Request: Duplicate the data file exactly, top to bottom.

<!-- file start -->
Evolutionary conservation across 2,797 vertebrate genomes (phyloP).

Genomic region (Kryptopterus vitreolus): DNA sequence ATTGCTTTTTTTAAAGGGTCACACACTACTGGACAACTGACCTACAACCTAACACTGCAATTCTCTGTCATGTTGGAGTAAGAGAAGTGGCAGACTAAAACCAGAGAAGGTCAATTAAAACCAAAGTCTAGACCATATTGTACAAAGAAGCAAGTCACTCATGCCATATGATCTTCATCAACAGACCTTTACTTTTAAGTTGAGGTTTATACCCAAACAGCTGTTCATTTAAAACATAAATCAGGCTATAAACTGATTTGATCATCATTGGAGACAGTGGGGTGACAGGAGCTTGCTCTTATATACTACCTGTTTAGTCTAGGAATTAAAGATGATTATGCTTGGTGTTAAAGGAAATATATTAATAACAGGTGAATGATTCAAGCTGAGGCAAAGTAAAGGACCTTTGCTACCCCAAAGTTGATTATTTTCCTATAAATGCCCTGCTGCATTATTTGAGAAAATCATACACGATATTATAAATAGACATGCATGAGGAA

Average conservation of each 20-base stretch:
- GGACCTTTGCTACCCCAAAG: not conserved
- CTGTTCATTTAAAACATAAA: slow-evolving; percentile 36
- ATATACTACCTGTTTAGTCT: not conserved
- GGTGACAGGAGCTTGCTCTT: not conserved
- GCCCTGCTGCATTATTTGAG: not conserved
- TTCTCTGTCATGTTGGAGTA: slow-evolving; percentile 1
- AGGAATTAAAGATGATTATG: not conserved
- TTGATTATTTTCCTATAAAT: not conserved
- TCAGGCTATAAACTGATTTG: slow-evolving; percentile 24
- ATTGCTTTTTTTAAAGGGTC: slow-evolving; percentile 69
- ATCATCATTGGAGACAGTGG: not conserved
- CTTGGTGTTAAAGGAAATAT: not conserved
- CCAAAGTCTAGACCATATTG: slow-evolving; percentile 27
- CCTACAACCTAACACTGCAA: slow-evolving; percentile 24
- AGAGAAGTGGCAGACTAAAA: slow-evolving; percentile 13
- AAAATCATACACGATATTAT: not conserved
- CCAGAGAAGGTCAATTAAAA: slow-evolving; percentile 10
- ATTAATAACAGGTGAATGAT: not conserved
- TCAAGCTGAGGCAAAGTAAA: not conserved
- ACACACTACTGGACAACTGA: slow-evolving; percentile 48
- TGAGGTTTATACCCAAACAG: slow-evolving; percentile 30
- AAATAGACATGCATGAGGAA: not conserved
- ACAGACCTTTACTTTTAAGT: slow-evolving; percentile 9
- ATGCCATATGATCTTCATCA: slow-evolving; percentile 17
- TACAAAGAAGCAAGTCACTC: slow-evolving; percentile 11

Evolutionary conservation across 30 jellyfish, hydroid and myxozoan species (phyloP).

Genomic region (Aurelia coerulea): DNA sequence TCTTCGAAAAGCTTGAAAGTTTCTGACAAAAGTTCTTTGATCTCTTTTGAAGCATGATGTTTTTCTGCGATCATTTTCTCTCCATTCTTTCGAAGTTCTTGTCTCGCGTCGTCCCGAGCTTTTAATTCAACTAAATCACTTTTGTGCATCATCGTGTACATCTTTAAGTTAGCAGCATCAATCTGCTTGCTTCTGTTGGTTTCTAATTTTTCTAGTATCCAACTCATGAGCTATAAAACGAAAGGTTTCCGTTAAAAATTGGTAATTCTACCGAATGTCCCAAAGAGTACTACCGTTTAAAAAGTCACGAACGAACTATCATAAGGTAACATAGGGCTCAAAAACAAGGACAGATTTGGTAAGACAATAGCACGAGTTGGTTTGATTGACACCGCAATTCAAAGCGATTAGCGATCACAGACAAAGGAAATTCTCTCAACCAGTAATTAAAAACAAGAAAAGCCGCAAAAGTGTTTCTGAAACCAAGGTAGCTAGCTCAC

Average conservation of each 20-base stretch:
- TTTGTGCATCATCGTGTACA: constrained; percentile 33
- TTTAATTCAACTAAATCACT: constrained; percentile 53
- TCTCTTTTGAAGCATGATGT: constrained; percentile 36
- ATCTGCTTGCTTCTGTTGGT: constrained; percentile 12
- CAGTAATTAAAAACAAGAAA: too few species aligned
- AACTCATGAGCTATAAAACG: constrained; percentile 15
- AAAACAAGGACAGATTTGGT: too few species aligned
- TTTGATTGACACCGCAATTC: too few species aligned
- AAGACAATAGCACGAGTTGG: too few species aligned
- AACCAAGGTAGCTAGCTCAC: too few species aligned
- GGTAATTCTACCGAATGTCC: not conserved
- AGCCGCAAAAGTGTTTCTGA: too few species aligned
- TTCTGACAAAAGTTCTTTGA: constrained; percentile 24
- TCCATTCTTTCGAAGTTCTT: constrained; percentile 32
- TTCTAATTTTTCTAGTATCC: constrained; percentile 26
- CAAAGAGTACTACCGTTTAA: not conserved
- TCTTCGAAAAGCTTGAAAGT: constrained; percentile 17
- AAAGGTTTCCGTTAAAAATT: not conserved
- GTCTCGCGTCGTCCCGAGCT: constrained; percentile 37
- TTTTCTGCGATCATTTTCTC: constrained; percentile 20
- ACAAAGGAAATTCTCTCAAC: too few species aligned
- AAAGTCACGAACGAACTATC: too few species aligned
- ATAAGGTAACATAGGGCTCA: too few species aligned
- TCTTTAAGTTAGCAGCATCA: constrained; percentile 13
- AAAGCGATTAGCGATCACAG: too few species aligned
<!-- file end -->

Evolutionary conservation across 2,797 vertebrate genomes (phyloP).

Genomic region (Kryptopterus vitreolus): DNA sequence ATTGCTTTTTTTAAAGGGTCACACACTACTGGACAACTGACCTACAACCTAACACTGCAATTCTCTGTCATGTTGGAGTAAGAGAAGTGGCAGACTAAAACCAGAGAAGGTCAATTAAAACCAAAGTCTAGACCATATTGTACAAAGAAGCAAGTCACTCATGCCATATGATCTTCATCAACAGACCTTTACTTTTAAGTTGAGGTTTATACCCAAACAGCTGTTCATTTAAAACATAAATCAGGCTATAAACTGATTTGATCATCATTGGAGACAGTGGGGTGACAGGAGCTTGCTCTTATATACTACCTGTTTAGTCTAGGAATTAAAGATGATTATGCTTGGTGTTAAAGGAAATATATTAATAACAGGTGAATGATTCAAGCTGAGGCAAAGTAAAGGACCTTTGCTACCCCAAAGTTGATTATTTTCCTATAAATGCCCTGCTGCATTATTTGAGAAAATCATACACGATATTATAAATAGACATGCATGAGGAA

Average conservation of each 20-base stretch:
- GGACCTTTGCTACCCCAAAG: not conserved
- CTGTTCATTTAAAACATAAA: slow-evolving; percentile 36
- ATATACTACCTGTTTAGTCT: not conserved
- GGTGACAGGAGCTTGCTCTT: not conserved
- GCCCTGCTGCATTATTTGAG: not conserved
- TTCTCTGTCATGTTGGAGTA: slow-evolving; percentile 1
- AGGAATTAAAGATGATTATG: not conserved
- TTGATTATTTTCCTATAAAT: not conserved
- TCAGGCTATAAACTGATTTG: slow-evolving; percentile 24
- ATTGCTTTTTTTAAAGGGTC: slow-evolving; percentile 69
- ATCATCATTGGAGACAGTGG: not conserved
- CTTGGTGTTAAAGGAAATAT: not conserved
- CCAAAGTCTAGACCATATTG: slow-evolving; percentile 27
- CCTACAACCTAACACTGCAA: slow-evolving; percentile 24
- AGAGAAGTGGCAGACTAAAA: slow-evolving; percentile 13
- AAAATCATACACGATATTAT: not conserved
- CCAGAGAAGGTCAATTAAAA: slow-evolving; percentile 10
- ATTAATAACAGGTGAATGAT: not conserved
- TCAAGCTGAGGCAAAGTAAA: not conserved
- ACACACTACTGGACAACTGA: slow-evolving; percentile 48
- TGAGGTTTATACCCAAACAG: slow-evolving; percentile 30
- AAATAGACATGCATGAGGAA: not conserved
- ACAGACCTTTACTTTTAAGT: slow-evolving; percentile 9
- ATGCCATATGATCTTCATCA: slow-evolving; percentile 17
- TACAAAGAAGCAAGTCACTC: slow-evolving; percentile 11

Evolutionary conservation across 30 jellyfish, hydroid and myxozoan species (phyloP).

Genomic region (Aurelia coerulea): DNA sequence TCTTCGAAAAGCTTGAAAGTTTCTGACAAAAGTTCTTTGATCTCTTTTGAAGCATGATGTTTTTCTGCGATCATTTTCTCTCCATTCTTTCGAAGTTCTTGTCTCGCGTCGTCCCGAGCTTTTAATTCAACTAAATCACTTTTGTGCATCATCGTGTACATCTTTAAGTTAGCAGCATCAATCTGCTTGCTTCTGTTGGTTTCTAATTTTTCTAGTATCCAACTCATGAGCTATAAAACGAAAGGTTTCCGTTAAAAATTGGTAATTCTACCGAATGTCCCAAAGAGTACTACCGTTTAAAAAGTCACGAACGAACTATCATAAGGTAACATAGGGCTCAAAAACAAGGACAGATTTGGTAAGACAATAGCACGAGTTGGTTTGATTGACACCGCAATTCAAAGCGATTAGCGATCACAGACAAAGGAAATTCTCTCAACCAGTAATTAAAAACAAGAAAAGCCGCAAAAGTGTTTCTGAAACCAAGGTAGCTAGCTCAC

Average conservation of each 20-base stretch:
- TTTGTGCATCATCGTGTACA: constrained; percentile 33
- TTTAATTCAACTAAATCACT: constrained; percentile 53
- TCTCTTTTGAAGCATGATGT: constrained; percentile 36
- ATCTGCTTGCTTCTGTTGGT: constrained; percentile 12
- CAGTAATTAAAAACAAGAAA: too few species aligned
- AACTCATGAGCTATAAAACG: constrained; percentile 15
- AAAACAAGGACAGATTTGGT: too few species aligned
- TTTGATTGACACCGCAATTC: too few species aligned
- AAGACAATAGCACGAGTTGG: too few species aligned
- AACCAAGGTAGCTAGCTCAC: too few species aligned
- GGTAATTCTACCGAATGTCC: not conserved
- AGCCGCAAAAGTGTTTCTGA: too few species aligned
- TTCTGACAAAAGTTCTTTGA: constrained; percentile 24
- TCCATTCTTTCGAAGTTCTT: constrained; percentile 32
- TTCTAATTTTTCTAGTATCC: constrained; percentile 26
- CAAAGAGTACTACCGTTTAA: not conserved
- TCTTCGAAAAGCTTGAAAGT: constrained; percentile 17
- AAAGGTTTCCGTTAAAAATT: not conserved
- GTCTCGCGTCGTCCCGAGCT: constrained; percentile 37
- TTTTCTGCGATCATTTTCTC: constrained; percentile 20
- ACAAAGGAAATTCTCTCAAC: too few species aligned
- AAAGTCACGAACGAACTATC: too few species aligned
- ATAAGGTAACATAGGGCTCA: too few species aligned
- TCTTTAAGTTAGCAGCATCA: constrained; percentile 13
- AAAGCGATTAGCGATCACAG: too few species aligned